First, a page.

When I first began my PhD and starting working within the UK military's Royal Air Force, the Group Captain I was working with made it very clear to me that within his representation of Authentic Leadership there is a differentiation between the personal and the professional.
I was only to study professional leadership within the RAF. Naturally I agreed. After all, Leadership, much as it is a personal journey, is most often considered to be a professional role, and it was the perception of that role that I was investigating.
Of course, always curious, I wanted to explore what he meant in more depth.
It transpired that he meant the difference between what he described as professional ethics and personal morals.
Leadership and management within the military (and I expect that this is true within all of the UK's armed forces, not just the RAF) is a highly stressful and pressurised role in an equally stressful environment, and very often marriages bear the brunt of that pressure. Before a marriage breaks down irrevocably, or perhaps as a way of coping within a marriage that hasn't yet broken down irrevocably, some service men and women, like men and women from all other walks of life, may look outside their marriage for comfort. Within my PhD, I was only to focus on professional ethics and not on personal ones.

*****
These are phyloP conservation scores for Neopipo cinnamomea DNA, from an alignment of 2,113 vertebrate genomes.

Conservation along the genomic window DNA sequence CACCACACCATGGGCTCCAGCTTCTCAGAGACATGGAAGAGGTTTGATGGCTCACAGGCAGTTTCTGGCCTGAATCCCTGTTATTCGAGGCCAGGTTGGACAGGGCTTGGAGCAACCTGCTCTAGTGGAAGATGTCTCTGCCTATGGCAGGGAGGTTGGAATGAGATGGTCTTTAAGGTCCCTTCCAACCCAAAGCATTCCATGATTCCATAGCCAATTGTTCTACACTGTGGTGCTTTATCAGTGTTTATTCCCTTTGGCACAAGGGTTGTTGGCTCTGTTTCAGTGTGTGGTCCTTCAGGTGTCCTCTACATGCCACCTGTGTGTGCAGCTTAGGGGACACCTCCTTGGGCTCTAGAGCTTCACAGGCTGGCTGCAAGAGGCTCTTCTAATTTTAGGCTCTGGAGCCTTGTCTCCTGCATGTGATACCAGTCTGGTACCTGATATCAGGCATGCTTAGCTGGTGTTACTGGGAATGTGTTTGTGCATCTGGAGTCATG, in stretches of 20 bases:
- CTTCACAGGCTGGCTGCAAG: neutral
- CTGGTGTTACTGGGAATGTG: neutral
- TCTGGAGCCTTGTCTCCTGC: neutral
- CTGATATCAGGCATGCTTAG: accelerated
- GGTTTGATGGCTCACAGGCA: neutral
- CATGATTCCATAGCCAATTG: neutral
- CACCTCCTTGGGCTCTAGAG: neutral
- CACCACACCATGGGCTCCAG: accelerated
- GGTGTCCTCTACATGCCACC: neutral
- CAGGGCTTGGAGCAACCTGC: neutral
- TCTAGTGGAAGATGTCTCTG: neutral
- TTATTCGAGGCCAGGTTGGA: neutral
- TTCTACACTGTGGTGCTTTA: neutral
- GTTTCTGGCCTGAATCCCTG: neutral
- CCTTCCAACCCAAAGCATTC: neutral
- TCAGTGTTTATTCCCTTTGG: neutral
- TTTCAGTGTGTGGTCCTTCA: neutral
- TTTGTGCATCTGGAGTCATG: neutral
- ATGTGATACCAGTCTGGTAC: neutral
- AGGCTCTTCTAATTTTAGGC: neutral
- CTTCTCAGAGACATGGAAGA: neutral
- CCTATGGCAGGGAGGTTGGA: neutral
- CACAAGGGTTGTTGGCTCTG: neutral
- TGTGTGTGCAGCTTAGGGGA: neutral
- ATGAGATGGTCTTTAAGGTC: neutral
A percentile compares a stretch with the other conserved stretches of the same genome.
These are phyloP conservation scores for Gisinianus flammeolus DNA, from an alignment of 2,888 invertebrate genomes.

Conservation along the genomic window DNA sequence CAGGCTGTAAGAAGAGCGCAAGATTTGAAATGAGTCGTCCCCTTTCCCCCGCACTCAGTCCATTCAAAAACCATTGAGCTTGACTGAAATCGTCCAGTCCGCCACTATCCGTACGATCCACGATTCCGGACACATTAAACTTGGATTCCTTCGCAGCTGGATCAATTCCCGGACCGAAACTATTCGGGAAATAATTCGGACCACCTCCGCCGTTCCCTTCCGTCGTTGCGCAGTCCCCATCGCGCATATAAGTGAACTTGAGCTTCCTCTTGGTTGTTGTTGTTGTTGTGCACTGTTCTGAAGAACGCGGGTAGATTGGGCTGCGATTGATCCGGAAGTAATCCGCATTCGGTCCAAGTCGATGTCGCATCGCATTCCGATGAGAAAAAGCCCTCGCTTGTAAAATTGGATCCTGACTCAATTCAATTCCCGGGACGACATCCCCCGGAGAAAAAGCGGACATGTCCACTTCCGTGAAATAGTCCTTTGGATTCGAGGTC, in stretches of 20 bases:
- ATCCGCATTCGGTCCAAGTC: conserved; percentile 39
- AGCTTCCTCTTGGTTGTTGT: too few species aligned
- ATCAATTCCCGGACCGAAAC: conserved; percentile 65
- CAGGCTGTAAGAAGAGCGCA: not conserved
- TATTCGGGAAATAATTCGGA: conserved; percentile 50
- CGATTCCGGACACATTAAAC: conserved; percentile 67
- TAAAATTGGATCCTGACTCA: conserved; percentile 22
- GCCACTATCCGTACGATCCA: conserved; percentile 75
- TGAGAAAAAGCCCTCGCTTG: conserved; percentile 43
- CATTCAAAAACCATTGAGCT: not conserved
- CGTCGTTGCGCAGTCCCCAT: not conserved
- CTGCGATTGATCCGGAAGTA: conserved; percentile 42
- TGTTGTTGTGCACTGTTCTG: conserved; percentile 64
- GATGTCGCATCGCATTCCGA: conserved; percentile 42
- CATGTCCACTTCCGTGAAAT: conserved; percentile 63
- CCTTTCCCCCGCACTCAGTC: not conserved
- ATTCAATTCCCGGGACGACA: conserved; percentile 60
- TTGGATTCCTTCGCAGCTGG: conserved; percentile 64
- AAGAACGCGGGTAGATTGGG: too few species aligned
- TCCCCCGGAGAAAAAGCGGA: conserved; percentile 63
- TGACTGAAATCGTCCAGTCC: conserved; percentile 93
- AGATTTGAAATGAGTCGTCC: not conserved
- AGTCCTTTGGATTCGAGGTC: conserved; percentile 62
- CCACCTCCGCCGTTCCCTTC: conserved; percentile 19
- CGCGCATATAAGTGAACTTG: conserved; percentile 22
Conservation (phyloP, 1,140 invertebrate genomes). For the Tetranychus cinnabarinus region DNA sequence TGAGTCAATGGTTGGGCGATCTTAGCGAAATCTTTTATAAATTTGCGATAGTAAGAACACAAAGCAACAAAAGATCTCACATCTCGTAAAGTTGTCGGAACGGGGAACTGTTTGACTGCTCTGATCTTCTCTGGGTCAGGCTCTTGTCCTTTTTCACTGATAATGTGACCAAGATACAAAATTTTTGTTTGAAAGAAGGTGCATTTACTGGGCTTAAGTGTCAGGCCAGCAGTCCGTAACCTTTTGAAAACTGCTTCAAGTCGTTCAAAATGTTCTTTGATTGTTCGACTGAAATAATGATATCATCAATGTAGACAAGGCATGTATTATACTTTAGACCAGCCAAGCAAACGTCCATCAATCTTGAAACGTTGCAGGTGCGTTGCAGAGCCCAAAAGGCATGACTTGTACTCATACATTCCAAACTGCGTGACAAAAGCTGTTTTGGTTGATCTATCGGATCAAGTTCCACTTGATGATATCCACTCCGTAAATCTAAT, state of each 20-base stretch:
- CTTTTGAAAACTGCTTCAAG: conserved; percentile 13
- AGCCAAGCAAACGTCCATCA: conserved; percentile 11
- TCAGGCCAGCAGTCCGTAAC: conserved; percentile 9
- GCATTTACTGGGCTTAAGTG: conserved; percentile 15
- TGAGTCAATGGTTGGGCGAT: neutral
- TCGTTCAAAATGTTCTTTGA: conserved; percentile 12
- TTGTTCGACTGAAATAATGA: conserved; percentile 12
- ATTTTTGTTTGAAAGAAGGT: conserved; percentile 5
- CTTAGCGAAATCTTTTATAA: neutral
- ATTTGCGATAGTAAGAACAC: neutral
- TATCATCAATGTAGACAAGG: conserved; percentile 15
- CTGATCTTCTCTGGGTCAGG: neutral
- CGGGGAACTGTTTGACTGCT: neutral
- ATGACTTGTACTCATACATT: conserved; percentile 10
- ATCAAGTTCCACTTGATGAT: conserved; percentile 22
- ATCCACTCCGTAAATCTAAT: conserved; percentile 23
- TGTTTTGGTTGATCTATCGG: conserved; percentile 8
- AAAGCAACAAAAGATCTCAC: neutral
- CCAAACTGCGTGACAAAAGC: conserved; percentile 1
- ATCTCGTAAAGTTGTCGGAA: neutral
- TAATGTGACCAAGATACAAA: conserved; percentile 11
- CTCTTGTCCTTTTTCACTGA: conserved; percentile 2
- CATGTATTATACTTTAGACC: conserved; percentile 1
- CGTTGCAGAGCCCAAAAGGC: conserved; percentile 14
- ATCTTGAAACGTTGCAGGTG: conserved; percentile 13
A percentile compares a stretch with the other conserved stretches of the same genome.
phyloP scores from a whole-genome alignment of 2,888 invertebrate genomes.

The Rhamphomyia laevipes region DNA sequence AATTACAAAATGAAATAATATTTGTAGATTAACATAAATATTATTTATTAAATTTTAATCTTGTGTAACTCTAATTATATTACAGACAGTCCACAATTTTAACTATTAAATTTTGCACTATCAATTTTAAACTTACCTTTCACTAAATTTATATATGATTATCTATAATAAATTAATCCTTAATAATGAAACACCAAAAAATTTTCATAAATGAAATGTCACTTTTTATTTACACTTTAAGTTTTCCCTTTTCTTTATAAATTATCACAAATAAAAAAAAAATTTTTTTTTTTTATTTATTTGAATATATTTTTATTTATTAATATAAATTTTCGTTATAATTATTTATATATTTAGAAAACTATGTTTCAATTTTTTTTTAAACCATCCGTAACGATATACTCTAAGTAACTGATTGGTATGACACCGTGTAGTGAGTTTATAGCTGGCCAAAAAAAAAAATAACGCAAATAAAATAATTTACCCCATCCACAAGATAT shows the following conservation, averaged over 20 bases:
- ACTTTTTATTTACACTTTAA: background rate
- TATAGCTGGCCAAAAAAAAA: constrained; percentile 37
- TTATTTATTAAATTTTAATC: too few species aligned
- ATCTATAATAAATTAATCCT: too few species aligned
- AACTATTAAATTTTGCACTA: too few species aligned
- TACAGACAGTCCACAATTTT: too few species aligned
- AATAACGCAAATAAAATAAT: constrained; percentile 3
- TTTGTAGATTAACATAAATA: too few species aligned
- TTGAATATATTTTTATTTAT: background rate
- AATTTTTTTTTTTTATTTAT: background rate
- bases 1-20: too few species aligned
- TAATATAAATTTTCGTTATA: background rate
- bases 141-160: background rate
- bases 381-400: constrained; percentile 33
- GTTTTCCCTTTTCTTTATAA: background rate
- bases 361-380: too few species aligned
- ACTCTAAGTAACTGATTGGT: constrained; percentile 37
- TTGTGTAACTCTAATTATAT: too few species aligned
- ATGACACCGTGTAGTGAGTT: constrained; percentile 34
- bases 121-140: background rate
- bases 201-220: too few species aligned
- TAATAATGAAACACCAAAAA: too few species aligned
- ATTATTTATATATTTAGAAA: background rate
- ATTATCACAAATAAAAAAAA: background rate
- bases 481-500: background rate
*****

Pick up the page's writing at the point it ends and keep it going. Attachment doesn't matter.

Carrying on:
As leaders are always expected to be role models, is it possible, I wondered to be both professionally ethical and morally corrupt at the same time? Or is this a value judgement that is severely limiting?
You will have to think about that particular dilema for yourself as I am not about to answer it for you (I couldn't - you need to make up your own mind, baed on your own beliefs and values)
What I can say though is that the Group Commander's comment links to the difference between the way that ethics is perceived in the military in the UK compared to the US where it is very different.
The US military sees ethics as a part of someone’s CHARACTER. e.g. are they honest and trustworthy in what they do? (and therefore, will they do the right thing?) In contrast, the UK military sees ethics as higher moral reasoning, i.e. as the ETHICAL CAPACITY to think through ethical dilemas and therefore to do the right thing.
An interesting insight and not yet something that is really being debated within the UK military, even though ethics are becoming very much debated at the highest levels in all 3 UK armed forces.
I think I can confidently predict that the integrity and transparency of leadership decision-making within the UK's 3 military services will be on the agenda at the highest levels for some time to come.